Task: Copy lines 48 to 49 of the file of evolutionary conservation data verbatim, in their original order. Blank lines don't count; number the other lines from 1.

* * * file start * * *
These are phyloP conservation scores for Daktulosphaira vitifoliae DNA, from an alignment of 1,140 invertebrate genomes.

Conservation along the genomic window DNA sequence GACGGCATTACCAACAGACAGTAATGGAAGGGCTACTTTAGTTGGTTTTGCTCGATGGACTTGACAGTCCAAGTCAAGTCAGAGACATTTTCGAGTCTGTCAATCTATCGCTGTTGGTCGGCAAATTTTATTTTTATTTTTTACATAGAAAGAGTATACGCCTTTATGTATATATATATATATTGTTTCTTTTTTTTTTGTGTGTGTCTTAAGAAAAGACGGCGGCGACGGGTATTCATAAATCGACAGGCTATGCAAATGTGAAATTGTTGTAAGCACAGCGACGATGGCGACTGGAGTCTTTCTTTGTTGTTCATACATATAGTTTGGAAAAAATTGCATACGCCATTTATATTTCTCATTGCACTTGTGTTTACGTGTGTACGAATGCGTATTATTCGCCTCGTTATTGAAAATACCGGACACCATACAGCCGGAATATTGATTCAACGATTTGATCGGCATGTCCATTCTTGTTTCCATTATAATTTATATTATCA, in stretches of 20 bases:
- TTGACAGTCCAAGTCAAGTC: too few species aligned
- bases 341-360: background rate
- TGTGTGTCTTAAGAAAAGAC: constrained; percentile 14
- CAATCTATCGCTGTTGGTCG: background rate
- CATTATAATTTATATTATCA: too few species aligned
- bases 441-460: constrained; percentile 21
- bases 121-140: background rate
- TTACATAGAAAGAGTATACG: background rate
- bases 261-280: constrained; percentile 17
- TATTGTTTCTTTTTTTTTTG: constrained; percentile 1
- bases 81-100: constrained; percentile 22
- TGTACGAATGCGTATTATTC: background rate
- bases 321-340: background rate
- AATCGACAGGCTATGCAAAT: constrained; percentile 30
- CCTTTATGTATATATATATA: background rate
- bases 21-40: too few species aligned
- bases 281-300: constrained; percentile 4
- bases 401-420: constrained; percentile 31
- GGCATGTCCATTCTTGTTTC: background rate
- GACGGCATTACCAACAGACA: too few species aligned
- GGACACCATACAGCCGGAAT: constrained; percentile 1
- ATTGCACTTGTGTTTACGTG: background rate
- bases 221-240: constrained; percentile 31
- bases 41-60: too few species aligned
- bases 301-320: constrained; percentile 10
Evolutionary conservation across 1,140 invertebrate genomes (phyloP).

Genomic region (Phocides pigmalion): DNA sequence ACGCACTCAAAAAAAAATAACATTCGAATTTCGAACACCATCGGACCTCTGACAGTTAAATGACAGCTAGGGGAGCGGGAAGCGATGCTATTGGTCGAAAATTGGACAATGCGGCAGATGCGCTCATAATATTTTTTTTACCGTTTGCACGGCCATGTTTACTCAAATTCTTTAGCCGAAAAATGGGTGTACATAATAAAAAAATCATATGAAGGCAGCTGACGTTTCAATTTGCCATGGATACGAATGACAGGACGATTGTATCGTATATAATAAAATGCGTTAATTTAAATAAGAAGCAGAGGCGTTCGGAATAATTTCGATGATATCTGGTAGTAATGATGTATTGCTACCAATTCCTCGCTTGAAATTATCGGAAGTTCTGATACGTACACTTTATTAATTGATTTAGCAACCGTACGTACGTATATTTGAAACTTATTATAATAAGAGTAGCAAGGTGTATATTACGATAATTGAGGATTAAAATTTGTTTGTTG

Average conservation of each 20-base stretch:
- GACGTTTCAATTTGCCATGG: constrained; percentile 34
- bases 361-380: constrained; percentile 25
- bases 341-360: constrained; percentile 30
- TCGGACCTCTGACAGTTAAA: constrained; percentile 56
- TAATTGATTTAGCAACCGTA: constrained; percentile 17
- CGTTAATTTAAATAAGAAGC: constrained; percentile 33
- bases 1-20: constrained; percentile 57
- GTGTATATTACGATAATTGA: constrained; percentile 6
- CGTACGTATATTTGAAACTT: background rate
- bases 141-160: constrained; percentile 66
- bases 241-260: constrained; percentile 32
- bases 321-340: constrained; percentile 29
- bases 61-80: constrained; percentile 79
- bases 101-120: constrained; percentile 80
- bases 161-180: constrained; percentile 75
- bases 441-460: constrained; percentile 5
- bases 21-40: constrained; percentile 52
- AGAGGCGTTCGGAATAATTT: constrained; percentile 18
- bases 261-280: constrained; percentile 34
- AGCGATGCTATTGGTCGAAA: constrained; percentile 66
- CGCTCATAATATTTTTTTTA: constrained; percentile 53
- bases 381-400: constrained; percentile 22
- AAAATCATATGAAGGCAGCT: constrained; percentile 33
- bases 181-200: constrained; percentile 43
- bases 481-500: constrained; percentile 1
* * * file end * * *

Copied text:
- AGAGGCGTTCGGAATAATTT: constrained; percentile 18
- bases 261-280: constrained; percentile 34